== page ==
5) What is this Section 230 everyone keeps talking about?

President Donald Trump recently signed an executive order ostensibly aimed at regulating social media companies. It has to do with something called Section 230 of the Telecommunications Act of 1996.

Prior to the rise of digital environments, publishers of content such as newspapers were subject to libel claims. They made money selling advertising, but also took responsibility for the content they published. Utilities like phone networks didn’t have liability for what customers said to one another, but they also didn’t profit via advertising.

Digital environments created a legal question: Were utility-like platforms, such as websites and blogs, legally responsible for content posted by third-party users? Section 230 gave the clear answer. Section 230 was a government benefit to tech platforms, allowing “interactive computer services” to avoid being held responsible for what their users say or do on the platform, even if they profit from user content via advertising, and even if the platforms engage in editing or filtering of the content. Section 512 of the Digital Millennium Copyright Act offers a somewhat parallel shield for platforms to avoid liability for copyright violations.

Essentially, this means that tech platforms can escape liability and/or make money selling ads when users post the wrong date for Election Day, spread defamatory content or revenge porn, concoct ungrounded conspiracy theories about political candidates, and post fake news cooked up by kids in Lithuania.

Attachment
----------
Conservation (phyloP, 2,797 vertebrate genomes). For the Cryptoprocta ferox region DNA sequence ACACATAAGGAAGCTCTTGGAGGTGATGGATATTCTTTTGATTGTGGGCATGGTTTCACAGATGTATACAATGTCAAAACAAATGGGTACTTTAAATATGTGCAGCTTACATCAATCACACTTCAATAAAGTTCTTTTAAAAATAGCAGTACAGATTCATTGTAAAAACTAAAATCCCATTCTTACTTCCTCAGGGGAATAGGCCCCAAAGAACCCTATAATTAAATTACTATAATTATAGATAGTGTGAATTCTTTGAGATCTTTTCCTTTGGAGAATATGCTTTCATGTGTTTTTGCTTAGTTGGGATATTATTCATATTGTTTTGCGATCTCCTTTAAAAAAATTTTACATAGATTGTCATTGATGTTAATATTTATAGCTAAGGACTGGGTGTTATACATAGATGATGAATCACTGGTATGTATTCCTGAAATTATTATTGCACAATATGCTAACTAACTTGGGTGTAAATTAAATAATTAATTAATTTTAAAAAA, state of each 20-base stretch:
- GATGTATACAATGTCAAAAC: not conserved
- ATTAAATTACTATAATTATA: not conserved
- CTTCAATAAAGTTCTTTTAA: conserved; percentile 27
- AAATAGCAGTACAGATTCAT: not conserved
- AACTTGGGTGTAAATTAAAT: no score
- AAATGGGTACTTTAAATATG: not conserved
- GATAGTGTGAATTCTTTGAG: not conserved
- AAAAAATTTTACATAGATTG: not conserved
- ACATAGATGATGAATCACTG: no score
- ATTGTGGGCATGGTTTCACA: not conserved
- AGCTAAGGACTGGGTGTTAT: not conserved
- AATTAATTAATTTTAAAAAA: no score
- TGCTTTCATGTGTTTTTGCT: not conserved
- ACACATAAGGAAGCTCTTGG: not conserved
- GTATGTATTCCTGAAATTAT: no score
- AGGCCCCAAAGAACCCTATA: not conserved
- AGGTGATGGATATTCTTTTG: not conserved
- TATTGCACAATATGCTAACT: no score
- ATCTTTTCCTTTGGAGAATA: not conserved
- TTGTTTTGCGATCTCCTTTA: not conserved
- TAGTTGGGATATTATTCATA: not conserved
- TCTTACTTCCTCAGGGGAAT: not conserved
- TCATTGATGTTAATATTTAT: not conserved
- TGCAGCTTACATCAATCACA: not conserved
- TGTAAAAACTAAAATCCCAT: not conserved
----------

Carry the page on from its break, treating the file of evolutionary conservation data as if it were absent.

6) Great, so I should delete my Facebook account?

If you want, but consumer action alone will not help. First, Facebook can still track you even once your account is gone unless you take a series of additional steps. But more importantly, it’s a vital communication network, where, for instance, school events, neighborhood meetups, and volunteer opportunities are organized. Unless you can get everyone in your social network to switch at once, leaving Facebook just won’t matter.

7) Then what are the solutions?

Reducing Google and Facebook’s dominance means changing the rules and laws that enable their business model, and to bring anti-monopoly enforcement actions to reduce their scale and scope. One way to start is through structural separations: for instance, splitting out Google’s general search from mapping, Android, and YouTube.

The advantage of function-based structural separation is that individual divisions in Google would no longer have an incentive to privilege other divisions. General search, for instance, would no longer automatically funnel addresses or local search terms to Google Maps, but could find other partners.

Facebook and Google subsidiaries could also be separated out along existing technical business lines to enhance competition among similar competitors. Facebook, Instagram, and WhatsApp, for example, could be separated to heighten competition over social network quality, such as improved privacy settings, reduced surveillance, the quality of their mobile applications, or the quantity of ads.